To completely eradicate cattails in a pond, this process may need to be repeated several times. Once you have the plants under control, they can make a nice addition to your landscape and encourage wildlife to call your pond or lake home.

POND TALK: How do you control cattails in your pond?

15 Responses

  1. The cattails in my pond are taking over – they are more than 7 feet high. Is it better to chop them down halfway before spraying them? I would appreciate an answer from somebody. Thank you so so much!!!

    • No do not cut them before you treat. You want to treat with an aquatic herbicide like Avocet PLX which travels to the rhizome (root) of the cattail to kill it completely. These types of herbicides require the plant to be alive, active and growing so that it can absorb the chemical and deliver it to its root system. If you chop the plant before treating it will not process the herbicide as efficiently.

  2. Hi,
    I am very confused! We have a horrible cattail problem, filling up our 2 acre pond, and completely blocking what used to be a beautiful view. I have been reading your blog on this issue, and you say Avocet and Cide-Kick won’t harm fish or wildlife, yet on their website, it says BOTH that there are no water use restrictions, AND the manufacturer’s MSDN information – items 11- 14 – say that it is intensely toxic to both wild-life and humans. Which is correct?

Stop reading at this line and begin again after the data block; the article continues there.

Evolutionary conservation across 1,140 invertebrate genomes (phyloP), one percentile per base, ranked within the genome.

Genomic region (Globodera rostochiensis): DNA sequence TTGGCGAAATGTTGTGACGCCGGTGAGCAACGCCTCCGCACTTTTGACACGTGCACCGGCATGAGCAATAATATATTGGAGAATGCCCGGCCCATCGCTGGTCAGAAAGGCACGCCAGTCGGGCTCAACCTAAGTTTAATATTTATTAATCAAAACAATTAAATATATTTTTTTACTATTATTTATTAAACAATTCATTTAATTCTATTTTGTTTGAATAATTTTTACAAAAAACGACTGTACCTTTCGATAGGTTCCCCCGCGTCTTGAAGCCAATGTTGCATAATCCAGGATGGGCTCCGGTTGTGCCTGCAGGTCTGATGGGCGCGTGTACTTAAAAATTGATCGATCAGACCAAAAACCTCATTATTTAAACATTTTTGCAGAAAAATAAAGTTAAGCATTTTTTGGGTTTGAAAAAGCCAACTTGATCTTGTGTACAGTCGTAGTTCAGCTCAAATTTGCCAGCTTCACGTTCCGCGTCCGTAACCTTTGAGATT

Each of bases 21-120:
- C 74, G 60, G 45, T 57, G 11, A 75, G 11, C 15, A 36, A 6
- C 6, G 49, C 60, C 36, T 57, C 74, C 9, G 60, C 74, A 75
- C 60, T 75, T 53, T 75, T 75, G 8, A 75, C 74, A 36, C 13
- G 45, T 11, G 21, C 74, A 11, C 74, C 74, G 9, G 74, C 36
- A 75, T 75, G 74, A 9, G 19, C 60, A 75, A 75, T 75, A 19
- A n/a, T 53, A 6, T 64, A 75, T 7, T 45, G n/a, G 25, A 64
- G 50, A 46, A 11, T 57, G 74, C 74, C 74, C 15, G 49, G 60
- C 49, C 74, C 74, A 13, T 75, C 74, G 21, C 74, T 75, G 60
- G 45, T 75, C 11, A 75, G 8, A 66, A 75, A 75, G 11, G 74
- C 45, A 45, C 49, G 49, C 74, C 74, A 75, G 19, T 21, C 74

Our pond shares water with a larger, deeper pond that is stocked with fish, and we often have ducks nest here. We must be CERTAIN it can be used without harming fish and wildlife. Do the scary MSDN warnings apply only if it is not used correctly? We need to do something about the cattails, but we have to be sure it’s not harmful. Help!

    • Hi Lani,

      MSDS sheets are in referance to the concentrated chemicals. Once applied there should not be any issues. While there needs to be caution with their use most will not cause issues once applied. To put in in perspective (not a direct comparison however) regular tootpaste and mouth wash can also be toxic if ingested as well as many other household products.

  3. I’d like to rid our pond of cattails, but I see you can’t ship chemicals to New York. What’s a New Yorker to do to control cattails?